Extension for Community Healthcare Outcomes – ECHO is an innovative model that is rippling across the globe and improving access to care. Dr Sanjeev Arora, professor of gastroenterology at University of New Mexico, is the pioneer founder of the ECHO concept. He began ECHO by empowering community level practitioners in managing Hepatitis C. The aim is to demonopolize knowledge and allow the experience and best practices of experts to reach those practitioners working in the community where it is most applicable.
ECHO achieves this through a guided practice model using hub-and-spoke knowledge-sharing virtual networks, led by expert team and attended by practitioners from different settings who share similar patient concerns. It combines brief didactic presentations and case-discussions to communicate the nuances of the themes identified. TIPS began the 1st ECHO based training palliative care in India in Jan 2017 and is currently conducting four ECHOs on different themes in palliative care. (Click here for details on upcoming ECHO sessions.)
The 3rd MetaECHO conference was held at Albuquerque, New Mexico, USA from September 12th to 17th, with the theme – Infinite Possibilities. The event, coordinated by Dr Max Watson, brought in ECHOists from across the world who shared their experience of force multiplication of knowledge through his truly democratic platform. TIPS ECHO team – represented by Dr Nandini Vallath participated in a panel discussion on using ECHO for palliative care education. She presented an overview and five hey learnings from the experiences of conducting palliative care ECHO in India and India’s that targets the largest population, spanning the entire country of India and beyond. The other panelists were Dr Suresh Reddy and Sriram Yennu from MD Anderson who shared experience as the biggest cancer hospital in the world, with target population of specialist teams throughout Africa; and Chris Piromalli from Alaska who gave perspective of engaging American Indians and Alaska Natives through a multidisciplinary approach palliative care ECHO involving the Community Health Aides/Practitioners.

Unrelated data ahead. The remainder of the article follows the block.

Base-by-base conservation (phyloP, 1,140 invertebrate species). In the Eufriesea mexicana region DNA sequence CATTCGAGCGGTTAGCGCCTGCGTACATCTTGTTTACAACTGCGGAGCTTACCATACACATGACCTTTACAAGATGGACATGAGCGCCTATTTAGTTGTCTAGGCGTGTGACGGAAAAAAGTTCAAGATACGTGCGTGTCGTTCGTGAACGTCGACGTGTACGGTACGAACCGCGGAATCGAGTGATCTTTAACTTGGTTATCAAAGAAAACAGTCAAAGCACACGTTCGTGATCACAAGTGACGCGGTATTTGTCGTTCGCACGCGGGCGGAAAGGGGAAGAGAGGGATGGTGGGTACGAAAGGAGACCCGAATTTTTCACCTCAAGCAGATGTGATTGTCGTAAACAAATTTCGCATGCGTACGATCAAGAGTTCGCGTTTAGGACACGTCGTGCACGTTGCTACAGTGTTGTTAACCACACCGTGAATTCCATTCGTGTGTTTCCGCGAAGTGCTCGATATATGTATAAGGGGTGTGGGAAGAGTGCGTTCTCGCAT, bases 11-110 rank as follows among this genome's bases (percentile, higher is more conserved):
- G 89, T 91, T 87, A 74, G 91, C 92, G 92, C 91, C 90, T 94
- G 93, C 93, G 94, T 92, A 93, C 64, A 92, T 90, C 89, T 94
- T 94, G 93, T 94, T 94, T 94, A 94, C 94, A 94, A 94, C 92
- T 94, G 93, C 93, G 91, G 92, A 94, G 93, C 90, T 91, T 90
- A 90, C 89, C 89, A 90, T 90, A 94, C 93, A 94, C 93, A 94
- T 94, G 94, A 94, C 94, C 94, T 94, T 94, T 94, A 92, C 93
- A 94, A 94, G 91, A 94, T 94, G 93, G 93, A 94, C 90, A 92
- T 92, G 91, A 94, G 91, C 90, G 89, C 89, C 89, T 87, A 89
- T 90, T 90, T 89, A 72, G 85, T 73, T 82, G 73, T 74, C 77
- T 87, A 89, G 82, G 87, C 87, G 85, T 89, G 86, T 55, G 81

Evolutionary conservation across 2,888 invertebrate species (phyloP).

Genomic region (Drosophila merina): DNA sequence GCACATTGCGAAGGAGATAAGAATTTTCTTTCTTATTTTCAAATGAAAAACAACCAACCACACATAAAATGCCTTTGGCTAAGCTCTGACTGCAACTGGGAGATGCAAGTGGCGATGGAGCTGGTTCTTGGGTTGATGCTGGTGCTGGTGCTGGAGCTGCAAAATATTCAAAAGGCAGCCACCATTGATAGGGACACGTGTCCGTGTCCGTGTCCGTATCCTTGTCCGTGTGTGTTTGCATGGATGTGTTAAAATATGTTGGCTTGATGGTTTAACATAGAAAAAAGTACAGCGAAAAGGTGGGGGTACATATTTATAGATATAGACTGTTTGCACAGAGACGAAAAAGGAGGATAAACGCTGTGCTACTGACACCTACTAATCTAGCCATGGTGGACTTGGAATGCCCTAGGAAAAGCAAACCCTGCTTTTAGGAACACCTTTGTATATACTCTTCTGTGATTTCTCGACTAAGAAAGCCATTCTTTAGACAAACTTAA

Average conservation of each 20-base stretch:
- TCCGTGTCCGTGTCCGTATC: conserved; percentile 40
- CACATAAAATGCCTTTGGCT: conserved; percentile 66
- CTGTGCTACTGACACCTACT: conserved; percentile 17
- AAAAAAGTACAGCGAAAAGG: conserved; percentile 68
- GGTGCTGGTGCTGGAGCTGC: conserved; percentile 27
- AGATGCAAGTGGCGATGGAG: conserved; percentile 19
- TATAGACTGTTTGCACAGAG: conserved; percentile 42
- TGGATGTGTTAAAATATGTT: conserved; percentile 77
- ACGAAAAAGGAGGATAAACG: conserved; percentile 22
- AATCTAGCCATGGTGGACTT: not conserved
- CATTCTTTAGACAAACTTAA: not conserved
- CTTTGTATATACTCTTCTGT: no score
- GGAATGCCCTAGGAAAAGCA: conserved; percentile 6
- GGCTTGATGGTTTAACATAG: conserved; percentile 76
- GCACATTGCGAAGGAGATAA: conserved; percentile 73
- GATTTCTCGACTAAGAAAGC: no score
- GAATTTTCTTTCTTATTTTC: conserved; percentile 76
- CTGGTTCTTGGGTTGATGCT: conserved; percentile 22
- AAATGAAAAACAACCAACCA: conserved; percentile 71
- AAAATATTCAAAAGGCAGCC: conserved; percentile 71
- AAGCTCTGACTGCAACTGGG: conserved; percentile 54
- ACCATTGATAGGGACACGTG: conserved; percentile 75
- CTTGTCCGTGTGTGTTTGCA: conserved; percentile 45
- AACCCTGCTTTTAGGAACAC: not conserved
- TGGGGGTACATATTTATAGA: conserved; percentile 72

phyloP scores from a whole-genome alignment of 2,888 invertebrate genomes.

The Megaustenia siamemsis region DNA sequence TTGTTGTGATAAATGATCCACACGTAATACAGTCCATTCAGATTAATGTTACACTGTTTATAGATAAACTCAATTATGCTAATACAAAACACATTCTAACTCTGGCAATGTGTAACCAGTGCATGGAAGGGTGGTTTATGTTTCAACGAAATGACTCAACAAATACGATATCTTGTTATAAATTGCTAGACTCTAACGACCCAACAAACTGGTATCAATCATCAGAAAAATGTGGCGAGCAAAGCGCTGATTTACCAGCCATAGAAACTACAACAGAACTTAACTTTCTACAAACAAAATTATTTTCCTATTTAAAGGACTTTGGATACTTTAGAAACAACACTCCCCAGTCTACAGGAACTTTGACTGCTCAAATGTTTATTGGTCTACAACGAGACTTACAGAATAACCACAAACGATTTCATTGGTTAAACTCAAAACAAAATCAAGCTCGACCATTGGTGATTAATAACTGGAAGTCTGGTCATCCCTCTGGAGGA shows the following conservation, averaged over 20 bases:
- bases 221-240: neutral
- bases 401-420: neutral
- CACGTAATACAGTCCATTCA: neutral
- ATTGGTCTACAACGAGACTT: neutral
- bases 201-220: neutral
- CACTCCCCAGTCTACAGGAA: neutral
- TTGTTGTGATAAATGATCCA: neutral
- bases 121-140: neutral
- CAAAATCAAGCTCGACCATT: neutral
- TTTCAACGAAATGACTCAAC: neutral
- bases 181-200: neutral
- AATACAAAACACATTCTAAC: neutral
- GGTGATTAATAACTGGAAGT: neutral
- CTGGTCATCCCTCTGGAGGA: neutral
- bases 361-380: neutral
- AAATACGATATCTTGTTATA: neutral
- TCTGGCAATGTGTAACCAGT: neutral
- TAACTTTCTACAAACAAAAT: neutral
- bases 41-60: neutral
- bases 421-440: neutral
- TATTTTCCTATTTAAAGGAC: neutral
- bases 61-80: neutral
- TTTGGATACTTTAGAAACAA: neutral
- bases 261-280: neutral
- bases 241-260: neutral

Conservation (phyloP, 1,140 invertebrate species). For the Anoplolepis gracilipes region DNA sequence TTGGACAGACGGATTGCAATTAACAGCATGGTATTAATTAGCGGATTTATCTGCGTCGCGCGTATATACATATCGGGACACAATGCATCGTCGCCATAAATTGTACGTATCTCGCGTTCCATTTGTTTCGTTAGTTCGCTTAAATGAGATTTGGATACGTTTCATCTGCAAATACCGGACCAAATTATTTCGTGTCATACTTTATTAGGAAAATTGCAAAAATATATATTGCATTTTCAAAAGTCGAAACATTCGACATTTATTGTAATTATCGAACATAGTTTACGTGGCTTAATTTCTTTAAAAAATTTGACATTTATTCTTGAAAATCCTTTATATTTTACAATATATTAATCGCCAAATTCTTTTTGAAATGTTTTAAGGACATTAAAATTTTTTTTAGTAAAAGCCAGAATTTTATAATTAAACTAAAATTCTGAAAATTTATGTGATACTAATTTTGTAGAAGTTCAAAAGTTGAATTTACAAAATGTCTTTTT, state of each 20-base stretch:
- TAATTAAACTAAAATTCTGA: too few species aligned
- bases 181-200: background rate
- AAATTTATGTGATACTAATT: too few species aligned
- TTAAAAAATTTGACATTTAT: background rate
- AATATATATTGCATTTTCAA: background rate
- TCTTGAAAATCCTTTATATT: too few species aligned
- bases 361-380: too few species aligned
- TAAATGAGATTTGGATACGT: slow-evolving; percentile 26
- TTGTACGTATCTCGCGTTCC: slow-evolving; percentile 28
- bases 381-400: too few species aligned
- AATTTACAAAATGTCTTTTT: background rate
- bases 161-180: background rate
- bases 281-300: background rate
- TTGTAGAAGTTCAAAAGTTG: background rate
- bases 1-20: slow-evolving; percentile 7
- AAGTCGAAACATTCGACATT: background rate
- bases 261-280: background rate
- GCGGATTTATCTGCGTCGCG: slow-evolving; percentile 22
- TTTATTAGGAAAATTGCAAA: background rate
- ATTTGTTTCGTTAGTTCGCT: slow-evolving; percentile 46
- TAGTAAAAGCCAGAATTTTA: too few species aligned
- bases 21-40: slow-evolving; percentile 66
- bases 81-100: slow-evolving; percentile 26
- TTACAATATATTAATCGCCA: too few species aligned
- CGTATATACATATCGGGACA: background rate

In ECHO all teach and all learn – Dr Sanjeev Arora
“The results of the study establish a significant and unique association of different social isolation indicators and loneliness with depressive symptoms in community-dwelling adults aged 21 and above,” the researchers wrote. The study drew data from the Population Health Index Survey targeted towards community-dwelling adults in Central Singapore. A total of 1,942 individuals participated in the survey.
Read the complete report here: Social isolation, loneliness tied to depressive symptoms in adults
In a major step towards improving this situation, Kerala University of Health Sciences (KUHS) now establishes a University Centre with the potential to focus on human suffering and on information needs rather than just diseases.
KUHS becomes the first university in India not only to integrate palliative care into its undergraduate medical curriculum, but also to establish a centre dedicated to health care counseling and palliative care.
We congratulate and thank Dr MKC Nair, the Vice Chancellor of KUHS and his team for this timely action, modeling the way for health education in India.
The palliative care fraternity in Kerala now has the opportunity and responsibility to assist KUHS in implementation of this imaginative programme.
The deadline for submitting comments on it has been extended by five days. The last date as it stands now is 20 September 2017.
This is an important matter for everyone of us. Do please take a few minutes to study the document and to send in your responses by logging onto http://www.icmr.nic.in/icmrnews/comments_palliative.htm
Thank you, Jasmine Williams, for sharing it with us.